Austin Opera is back! After a long Covid-related holiday, the chance to experience grand opera is once again available to sophisticated Austinites. Currently playing at the Long Center is The Marriage of Figaro, the most famous comedic opera in the canon. And it was composed by the greatest of all: Mozart.

With a winning combination like that, and all the esprit de corp associated with the re-emergence of opera from its chrysalis, it could hardly go wrong. It appeared to me on opening night that the house was full, or nearly so, which must be most gratifying to all the singers and the staff of Austin Opera who delivered a stellar performance of one of opera’s best-loved vehicles.

I went with someone who had never before attended an opera. She loved it, often laughing during the ludicrous and hilarious portions of the opera. Even though it was sung in Italian, she did not find the English subtitles above the stage to be an issue, even though she is not keen on reading movie subtitles on the TV screen.

Even for the cast, most are singing their roles in debut performances. Michael Adams, for example, is singing The Count for the first time. “Even if he is not particularly likable,” writes Adams, “I’ve enjoyed finding the elements of him that are appealing, relatable, or, at least, human.” He is certainly perfectly cast in a role that demands a very handsome man with a commanding voice.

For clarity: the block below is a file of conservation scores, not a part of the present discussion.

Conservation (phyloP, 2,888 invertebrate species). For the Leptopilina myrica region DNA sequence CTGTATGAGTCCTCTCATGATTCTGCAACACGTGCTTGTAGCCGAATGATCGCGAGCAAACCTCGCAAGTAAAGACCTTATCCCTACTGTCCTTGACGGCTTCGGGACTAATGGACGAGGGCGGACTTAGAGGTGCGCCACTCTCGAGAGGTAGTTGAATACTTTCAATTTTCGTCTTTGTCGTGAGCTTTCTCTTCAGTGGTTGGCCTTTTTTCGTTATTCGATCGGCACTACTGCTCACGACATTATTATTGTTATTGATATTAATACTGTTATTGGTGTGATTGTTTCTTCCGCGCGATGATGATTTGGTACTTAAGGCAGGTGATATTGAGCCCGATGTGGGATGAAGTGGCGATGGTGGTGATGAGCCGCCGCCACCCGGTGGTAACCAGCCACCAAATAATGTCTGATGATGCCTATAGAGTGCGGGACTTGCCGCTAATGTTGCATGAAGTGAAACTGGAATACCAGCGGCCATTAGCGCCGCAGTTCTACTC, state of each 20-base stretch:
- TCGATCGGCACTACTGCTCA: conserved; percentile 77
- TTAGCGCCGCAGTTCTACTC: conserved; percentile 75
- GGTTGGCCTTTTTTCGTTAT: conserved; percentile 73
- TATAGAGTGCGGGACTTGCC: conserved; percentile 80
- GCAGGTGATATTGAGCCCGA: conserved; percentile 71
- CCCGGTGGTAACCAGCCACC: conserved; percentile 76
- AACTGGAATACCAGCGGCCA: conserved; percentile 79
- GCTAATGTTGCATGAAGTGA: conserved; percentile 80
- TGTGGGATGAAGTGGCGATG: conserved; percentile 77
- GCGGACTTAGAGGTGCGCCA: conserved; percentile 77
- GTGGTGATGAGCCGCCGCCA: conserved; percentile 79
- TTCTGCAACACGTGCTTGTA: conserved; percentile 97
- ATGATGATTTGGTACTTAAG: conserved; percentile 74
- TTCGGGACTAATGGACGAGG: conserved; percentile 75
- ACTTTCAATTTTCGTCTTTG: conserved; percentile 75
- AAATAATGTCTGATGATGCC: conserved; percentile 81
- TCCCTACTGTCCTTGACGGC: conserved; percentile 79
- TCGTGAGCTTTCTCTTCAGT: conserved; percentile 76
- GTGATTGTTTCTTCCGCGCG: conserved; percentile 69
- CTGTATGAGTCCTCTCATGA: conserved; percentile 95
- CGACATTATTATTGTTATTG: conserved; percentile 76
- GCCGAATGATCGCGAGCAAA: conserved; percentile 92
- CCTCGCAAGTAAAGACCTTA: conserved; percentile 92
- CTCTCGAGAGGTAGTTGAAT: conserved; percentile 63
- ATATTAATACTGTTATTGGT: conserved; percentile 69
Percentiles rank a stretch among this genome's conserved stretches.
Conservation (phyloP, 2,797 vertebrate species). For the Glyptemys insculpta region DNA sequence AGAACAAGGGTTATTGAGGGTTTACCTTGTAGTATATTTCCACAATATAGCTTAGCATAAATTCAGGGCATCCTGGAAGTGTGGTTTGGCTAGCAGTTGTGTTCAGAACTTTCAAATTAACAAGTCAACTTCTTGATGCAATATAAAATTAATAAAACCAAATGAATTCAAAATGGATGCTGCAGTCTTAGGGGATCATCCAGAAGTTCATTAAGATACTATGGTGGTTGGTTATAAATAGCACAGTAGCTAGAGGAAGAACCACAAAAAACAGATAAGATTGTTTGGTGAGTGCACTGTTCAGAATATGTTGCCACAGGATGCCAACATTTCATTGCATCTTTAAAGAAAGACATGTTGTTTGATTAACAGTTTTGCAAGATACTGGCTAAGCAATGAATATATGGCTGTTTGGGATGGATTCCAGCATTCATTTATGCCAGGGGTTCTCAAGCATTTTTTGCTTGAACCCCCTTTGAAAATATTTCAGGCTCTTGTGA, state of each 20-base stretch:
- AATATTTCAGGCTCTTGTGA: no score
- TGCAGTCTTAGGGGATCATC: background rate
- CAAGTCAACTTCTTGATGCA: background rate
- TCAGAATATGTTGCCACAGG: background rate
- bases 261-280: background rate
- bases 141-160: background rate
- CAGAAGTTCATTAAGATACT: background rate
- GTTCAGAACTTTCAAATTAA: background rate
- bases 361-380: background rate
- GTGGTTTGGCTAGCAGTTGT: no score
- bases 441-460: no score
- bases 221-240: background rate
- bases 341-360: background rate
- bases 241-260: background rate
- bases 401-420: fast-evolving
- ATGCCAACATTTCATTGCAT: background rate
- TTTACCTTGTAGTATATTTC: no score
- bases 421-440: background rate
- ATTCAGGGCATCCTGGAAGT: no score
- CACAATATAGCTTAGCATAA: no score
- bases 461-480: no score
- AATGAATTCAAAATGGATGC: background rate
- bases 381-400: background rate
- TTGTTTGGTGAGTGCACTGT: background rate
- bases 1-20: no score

For E. Loren Meeker, it is also a first time as stage director. “I’ve been able to build on my past Figaro experiences as assistant director, drawing on my insight and intimacy with the piece.” Conductor Timothy Myers writes that “creating Figaro with a cast primarily of role-debuts has been fun because nobody came with preconceived ideas of how it must be done.”

I especially liked the clean set design with multiple doors which reminded me of the TV show Laugh-In, where characters would pop in and out of doors and windows. Here, it allows stage entrances and exits to be very swift, while building to a crescendo of chaos as the Count wonders who has been fooling around with his wife. With its false accusations of infidelity, it is like Shakespeare’s Comedy of Errors from the 1590s. This opera dates from 1786.

A long-time opera buff declared that “half of the cast are really excellent,” singling out the count and countess (Michael Adams and Caitlin Lynch) as the vocal stars of the show. Lynch, he said, has great range and clarity, and this came through for the entire audience in her solo segment, which was quite riveting.

Featuring delightful and delicate duets, pathos-ridden solos, physical acting of high moment and costumes galore, The Marriage of Figaro (with the delightful bass Christian Zaremba in the title role) is a superb choice for Austin Opera to once again take center stage.


There are 2 more performances: Nov. 11 and 14, 2011

Visit www.austinopera.org for tickets, and put on your best clothes for the opera!